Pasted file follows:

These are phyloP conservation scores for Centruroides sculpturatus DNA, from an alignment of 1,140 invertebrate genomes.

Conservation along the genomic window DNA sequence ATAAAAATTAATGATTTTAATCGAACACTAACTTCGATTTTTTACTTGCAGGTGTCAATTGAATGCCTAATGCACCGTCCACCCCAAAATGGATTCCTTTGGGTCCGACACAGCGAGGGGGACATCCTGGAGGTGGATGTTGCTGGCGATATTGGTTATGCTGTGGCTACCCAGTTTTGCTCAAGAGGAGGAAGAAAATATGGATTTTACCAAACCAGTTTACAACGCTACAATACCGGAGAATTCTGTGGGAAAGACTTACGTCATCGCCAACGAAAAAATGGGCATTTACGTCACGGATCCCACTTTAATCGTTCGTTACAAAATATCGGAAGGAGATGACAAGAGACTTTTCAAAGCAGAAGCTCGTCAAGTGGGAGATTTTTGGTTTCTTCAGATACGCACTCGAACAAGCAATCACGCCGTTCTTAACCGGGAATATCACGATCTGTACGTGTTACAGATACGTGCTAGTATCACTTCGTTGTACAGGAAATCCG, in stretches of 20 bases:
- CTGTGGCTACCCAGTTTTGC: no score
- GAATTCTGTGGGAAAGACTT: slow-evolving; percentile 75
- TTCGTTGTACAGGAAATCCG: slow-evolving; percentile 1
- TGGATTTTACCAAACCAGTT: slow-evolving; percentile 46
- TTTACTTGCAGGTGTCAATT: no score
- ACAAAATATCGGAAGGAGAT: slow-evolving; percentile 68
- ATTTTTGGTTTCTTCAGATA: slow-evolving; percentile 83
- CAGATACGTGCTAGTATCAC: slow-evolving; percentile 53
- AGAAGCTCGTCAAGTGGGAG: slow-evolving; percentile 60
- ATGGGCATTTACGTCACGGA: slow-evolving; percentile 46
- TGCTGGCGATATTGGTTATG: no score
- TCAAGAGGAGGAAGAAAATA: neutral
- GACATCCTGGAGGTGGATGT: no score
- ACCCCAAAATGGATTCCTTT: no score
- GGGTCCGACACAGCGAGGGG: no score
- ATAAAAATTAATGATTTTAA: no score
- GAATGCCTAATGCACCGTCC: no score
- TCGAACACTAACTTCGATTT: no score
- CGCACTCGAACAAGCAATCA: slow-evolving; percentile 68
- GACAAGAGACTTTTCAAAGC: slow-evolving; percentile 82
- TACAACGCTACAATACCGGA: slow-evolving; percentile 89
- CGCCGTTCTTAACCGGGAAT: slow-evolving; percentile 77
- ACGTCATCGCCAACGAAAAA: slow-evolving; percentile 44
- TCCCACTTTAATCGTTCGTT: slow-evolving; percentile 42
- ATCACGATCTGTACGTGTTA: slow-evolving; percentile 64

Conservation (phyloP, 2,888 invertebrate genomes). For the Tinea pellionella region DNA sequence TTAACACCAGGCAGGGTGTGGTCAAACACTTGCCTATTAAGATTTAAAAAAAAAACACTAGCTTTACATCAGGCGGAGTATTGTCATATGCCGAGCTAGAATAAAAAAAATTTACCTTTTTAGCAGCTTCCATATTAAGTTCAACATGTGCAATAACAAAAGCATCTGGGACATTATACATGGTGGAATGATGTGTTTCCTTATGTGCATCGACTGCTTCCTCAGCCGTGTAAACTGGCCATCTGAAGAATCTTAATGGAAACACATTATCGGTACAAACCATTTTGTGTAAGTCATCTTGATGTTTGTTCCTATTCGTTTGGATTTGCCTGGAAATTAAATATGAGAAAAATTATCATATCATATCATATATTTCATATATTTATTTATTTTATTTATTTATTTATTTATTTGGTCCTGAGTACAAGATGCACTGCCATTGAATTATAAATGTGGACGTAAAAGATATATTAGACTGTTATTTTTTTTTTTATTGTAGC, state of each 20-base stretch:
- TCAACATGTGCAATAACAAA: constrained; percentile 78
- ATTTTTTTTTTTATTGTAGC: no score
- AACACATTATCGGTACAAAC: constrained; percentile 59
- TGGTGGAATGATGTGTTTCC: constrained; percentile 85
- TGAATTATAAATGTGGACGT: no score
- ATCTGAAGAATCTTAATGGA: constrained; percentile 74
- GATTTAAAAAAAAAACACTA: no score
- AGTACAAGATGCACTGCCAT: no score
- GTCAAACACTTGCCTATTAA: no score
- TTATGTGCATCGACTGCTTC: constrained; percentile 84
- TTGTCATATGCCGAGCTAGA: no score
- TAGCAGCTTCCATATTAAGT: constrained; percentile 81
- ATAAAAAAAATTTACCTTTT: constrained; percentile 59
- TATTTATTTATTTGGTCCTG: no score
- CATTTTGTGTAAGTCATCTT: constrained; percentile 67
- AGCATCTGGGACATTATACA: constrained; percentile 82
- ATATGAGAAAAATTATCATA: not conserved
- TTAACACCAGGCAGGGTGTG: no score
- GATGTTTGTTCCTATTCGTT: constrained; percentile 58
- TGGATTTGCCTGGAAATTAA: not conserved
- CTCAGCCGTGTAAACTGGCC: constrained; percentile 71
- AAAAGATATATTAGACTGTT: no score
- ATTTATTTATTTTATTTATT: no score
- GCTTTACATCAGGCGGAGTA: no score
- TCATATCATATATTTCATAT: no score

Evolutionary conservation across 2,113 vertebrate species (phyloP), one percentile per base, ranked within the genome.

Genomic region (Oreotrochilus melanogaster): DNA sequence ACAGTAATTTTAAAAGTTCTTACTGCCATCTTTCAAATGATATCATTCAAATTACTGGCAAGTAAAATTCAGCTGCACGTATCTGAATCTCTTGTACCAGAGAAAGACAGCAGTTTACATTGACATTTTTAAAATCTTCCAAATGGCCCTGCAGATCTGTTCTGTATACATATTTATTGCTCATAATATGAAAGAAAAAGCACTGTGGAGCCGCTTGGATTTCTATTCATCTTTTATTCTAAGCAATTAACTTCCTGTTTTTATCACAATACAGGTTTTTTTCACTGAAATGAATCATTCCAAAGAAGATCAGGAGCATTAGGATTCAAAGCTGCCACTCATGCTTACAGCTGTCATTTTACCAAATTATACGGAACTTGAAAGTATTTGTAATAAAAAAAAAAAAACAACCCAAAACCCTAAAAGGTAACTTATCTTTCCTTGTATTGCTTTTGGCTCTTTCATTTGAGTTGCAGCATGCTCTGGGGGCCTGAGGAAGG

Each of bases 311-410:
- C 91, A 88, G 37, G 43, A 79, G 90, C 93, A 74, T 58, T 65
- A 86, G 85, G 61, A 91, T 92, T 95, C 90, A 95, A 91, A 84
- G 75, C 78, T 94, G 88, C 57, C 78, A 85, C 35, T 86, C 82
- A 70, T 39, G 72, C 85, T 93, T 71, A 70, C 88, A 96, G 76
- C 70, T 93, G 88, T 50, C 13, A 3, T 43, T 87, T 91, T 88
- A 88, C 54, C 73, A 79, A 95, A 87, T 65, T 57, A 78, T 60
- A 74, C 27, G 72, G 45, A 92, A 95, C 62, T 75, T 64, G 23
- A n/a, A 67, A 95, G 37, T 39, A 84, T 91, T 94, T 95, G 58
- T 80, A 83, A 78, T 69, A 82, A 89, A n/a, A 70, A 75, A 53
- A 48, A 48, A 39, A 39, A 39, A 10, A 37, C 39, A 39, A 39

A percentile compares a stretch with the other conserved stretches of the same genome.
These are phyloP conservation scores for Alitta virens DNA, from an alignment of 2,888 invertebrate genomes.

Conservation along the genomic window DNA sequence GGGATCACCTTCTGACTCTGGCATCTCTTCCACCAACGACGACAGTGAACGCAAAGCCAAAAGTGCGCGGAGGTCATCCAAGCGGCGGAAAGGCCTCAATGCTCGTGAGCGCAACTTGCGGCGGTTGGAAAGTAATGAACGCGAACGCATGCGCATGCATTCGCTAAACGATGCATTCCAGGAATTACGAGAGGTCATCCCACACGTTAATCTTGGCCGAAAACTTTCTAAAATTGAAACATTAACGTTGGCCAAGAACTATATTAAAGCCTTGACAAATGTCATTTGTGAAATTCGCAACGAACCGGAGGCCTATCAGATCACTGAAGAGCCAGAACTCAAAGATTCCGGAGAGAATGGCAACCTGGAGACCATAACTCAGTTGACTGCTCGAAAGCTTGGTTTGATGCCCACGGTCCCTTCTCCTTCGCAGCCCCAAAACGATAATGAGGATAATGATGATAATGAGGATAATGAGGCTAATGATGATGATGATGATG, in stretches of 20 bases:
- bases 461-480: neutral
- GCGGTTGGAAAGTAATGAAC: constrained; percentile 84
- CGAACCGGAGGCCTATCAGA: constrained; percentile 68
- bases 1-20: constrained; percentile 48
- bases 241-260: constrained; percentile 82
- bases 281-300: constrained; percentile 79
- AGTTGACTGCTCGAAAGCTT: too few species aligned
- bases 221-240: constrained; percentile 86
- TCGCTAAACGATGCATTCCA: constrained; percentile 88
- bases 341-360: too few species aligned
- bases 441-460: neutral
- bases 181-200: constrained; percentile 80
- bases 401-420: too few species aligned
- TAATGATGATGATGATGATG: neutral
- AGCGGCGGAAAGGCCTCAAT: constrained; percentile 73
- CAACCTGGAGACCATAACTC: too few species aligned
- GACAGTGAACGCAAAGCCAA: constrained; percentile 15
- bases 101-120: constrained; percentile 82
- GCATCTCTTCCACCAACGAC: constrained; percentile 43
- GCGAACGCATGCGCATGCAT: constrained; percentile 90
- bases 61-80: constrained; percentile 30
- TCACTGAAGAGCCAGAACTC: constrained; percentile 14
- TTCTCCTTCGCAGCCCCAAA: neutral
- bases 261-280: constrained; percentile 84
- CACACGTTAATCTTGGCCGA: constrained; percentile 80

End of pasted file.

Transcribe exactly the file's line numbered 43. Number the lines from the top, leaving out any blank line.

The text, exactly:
- CATTTTGTGTAAGTCATCTT: constrained; percentile 67